The benefit of backward knees

Odd things, knees, when you think about it.

At some point in evolutionary history, nature decided that instead of walking on a single, rigid stick, life would be better if we broke the stick in the middle and made it floppy, and then had to have a complicated system of muscle and tendons and ligaments to make it all go straight again. Why? If a straight leg was too long, surely the answer was just to make it shorter. But  knees are popular, and almost every vertebrate creature (and many invertebrates) has them. If you were to be reincarnated as something knee-less, you’d be talking slime moulds,  flatworms and things like that.

Knees are on my mind right now because I’ve just had one of mine replaced following an accident. Bone and cartilage have been substituted with metal and plastic.  And the short recovery time when I didn’t have a usable one left me with a better appreciation for the role that knees play.  Crouching down. Picking things up off the floor, Climbing steps, walking uphill. So it turns out that knees are a pretty good idea, after all. They come in a variety of shapes and sizes, and I recently saw an excellent display of decidedly odd knees from a decidedly odd bird.

The spoonbill is a bird that I typically associate with Africa. They have that exotic feel about them, like hippos and lions. Yet the spoonbill is, surprisingly, as British as double-decker busses and dismally wet weather. They were a regularly breeding British bird in southeast England until dying out in the mid 17th century. Now, thanks in part to habitat restoration, they are back and breeding here again. A couple dropped in to the Wildfowl and Wetland Trust’s Slimbridge reserve reently, and this one gave an impressive display of gymnastics.

spoonbill standing erect
salute the sun: spoonbill yoga

A spoonbill’s ‘spoons’ are an elongated bill. Two long, flat plates that end in a circular shape that is very slightly downcurved at the tip.  The edges curve inwards, and at the spoon end are equipped with taste sensors and lined with thin ridges that help to trap prey, while at the head end, they have rows of small teeth-like projections called ‘tubercules’ which are believed to help the spoonbill to grip and break up its food. The spoonbill feeds by lowering its spoons into shallow water, slightly agape, then swinging its head from side to side as it walks, snapping the spoons shut on any prey it finds. So where do the knees come in?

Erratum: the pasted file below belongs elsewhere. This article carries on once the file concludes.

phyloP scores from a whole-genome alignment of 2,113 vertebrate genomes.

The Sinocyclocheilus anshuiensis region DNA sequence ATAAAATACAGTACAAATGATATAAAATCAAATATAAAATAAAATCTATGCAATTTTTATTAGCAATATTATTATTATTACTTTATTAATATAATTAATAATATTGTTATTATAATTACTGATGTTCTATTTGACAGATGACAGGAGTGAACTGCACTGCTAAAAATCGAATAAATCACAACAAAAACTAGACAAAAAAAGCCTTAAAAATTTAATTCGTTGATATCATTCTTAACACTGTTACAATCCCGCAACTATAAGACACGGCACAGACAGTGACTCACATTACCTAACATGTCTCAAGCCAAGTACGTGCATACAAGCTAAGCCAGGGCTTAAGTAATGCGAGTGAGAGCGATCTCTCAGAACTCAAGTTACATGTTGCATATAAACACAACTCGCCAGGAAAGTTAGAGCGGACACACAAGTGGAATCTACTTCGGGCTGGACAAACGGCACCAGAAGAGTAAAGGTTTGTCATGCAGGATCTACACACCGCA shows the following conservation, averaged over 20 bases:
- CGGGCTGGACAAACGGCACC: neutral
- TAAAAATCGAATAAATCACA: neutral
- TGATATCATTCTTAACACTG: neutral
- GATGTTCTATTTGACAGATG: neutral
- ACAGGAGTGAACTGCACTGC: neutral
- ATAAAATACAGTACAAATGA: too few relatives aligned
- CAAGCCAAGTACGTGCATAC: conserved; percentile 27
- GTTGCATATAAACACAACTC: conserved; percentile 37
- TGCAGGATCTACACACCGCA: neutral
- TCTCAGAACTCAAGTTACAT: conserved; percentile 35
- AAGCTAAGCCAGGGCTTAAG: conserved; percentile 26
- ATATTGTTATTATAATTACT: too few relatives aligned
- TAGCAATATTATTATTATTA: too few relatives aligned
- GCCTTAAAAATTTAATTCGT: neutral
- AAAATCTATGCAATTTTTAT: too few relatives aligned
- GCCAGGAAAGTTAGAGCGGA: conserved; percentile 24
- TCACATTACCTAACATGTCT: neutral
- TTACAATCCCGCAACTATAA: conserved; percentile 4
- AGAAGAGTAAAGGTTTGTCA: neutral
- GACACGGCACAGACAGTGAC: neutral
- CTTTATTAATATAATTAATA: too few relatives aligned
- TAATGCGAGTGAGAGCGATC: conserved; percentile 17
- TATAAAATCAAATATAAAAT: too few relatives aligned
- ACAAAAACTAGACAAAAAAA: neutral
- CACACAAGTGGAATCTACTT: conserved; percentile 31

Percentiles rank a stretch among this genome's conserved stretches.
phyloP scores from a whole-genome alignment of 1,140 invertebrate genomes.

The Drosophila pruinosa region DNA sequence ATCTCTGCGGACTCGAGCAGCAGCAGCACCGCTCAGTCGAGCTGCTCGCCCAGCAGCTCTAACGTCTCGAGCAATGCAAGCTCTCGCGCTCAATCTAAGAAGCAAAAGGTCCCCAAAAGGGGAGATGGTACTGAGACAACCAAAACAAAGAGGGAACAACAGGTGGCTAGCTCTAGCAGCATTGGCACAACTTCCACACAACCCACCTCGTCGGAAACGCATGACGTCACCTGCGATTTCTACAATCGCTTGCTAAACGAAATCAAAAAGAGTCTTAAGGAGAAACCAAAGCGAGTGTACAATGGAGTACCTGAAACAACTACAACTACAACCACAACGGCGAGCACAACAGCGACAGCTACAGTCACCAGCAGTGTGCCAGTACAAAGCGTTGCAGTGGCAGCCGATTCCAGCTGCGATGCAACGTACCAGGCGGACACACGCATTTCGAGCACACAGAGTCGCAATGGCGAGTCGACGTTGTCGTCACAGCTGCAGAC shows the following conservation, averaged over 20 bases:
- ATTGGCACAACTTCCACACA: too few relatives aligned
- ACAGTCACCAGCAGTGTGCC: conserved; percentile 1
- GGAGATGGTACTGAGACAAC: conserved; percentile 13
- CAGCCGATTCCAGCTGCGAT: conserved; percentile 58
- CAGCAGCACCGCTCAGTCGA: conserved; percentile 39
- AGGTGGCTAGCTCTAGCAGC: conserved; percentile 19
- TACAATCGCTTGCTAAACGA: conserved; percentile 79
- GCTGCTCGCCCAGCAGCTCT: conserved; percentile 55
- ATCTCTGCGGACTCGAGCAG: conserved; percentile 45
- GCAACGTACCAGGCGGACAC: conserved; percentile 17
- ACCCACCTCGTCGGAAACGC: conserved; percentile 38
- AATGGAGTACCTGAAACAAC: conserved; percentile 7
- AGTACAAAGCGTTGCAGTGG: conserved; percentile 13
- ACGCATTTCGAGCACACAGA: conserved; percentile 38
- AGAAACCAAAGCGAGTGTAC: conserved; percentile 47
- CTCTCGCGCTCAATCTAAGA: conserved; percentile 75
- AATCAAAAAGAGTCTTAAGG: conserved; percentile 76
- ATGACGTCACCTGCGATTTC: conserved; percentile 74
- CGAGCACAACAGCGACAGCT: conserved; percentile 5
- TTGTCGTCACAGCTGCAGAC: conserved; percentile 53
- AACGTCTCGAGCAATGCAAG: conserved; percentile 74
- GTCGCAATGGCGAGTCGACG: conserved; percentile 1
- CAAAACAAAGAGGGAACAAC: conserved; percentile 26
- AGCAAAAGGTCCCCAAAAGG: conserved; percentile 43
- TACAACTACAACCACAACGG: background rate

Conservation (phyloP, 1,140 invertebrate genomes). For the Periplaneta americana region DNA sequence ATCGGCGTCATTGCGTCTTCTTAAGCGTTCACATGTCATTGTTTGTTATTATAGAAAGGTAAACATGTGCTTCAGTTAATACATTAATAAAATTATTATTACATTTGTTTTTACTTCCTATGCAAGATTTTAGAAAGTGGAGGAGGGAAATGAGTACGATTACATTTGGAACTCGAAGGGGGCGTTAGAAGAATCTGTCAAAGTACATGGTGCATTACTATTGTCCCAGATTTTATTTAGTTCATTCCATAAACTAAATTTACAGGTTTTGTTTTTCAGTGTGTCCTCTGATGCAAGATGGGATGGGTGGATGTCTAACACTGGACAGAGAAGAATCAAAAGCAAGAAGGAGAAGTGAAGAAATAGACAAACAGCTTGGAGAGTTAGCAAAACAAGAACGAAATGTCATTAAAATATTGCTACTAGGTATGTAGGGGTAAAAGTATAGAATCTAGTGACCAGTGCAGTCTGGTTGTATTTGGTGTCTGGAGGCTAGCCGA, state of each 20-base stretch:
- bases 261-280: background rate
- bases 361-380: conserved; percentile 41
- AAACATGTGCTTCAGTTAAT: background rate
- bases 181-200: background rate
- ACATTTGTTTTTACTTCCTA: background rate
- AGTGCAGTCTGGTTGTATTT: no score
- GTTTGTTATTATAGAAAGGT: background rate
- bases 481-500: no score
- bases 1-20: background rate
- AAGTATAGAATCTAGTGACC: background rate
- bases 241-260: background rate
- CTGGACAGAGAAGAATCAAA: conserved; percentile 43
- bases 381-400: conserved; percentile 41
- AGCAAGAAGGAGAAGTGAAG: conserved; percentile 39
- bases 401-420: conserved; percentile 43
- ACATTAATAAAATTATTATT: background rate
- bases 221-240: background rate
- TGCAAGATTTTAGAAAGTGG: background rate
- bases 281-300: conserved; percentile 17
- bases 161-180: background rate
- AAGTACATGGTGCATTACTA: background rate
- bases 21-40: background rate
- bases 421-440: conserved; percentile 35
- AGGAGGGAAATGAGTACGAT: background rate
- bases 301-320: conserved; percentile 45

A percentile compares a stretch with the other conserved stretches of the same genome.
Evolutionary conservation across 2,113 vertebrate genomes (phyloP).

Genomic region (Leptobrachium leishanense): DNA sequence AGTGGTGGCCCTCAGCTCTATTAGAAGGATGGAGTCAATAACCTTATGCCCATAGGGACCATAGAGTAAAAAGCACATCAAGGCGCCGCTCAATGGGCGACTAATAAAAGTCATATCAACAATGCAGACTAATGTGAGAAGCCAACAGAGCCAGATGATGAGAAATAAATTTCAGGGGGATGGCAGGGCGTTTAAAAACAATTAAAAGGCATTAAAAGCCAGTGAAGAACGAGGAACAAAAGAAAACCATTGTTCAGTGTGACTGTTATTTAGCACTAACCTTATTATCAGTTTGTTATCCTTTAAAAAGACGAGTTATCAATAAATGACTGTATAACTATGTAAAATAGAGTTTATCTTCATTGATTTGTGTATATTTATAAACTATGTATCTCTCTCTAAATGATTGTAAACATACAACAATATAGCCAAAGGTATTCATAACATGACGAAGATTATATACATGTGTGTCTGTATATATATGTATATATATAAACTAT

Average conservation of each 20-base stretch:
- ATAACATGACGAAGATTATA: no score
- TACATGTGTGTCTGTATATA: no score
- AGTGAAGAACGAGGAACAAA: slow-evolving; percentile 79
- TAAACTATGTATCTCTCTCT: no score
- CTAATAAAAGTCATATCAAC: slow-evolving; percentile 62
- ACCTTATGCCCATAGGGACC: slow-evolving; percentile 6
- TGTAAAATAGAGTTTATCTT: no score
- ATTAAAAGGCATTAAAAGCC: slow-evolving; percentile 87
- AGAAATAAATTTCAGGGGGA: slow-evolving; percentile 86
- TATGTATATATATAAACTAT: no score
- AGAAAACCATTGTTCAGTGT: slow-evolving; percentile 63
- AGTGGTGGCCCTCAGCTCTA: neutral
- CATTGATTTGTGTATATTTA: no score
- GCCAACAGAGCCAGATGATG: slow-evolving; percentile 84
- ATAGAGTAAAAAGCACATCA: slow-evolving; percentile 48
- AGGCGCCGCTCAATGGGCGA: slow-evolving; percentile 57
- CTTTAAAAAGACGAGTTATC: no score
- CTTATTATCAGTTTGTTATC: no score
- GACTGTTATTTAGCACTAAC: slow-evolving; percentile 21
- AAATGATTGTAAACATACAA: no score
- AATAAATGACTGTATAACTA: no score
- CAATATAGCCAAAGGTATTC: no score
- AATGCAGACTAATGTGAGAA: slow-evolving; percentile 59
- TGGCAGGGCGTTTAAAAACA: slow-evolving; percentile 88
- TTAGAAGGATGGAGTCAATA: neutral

Spoonbill showing exactly why it got its name.

To begin with, a spoonbills legs and knees are narrower from side to side than they are from front to back. This means that as the spoonbills stalks through the water, it makes far less disturbance to warn fish and other prey that there is a predator about. But when the spoonbill was being designed, somebody clearly made a mistake and put the the spoonbill’s knees on backwards. And that means that when the spoonbill wants to sit, it does so in a two-stage rocking movement, reminiscent of a camel.

spoonbill kneeling
spoonbill kneeling


I have no idea why the spoonbill is built this way, but if you’re going to make a bird look as odd as the spoonbill does, then wonky knees  somehow seem appropriate.

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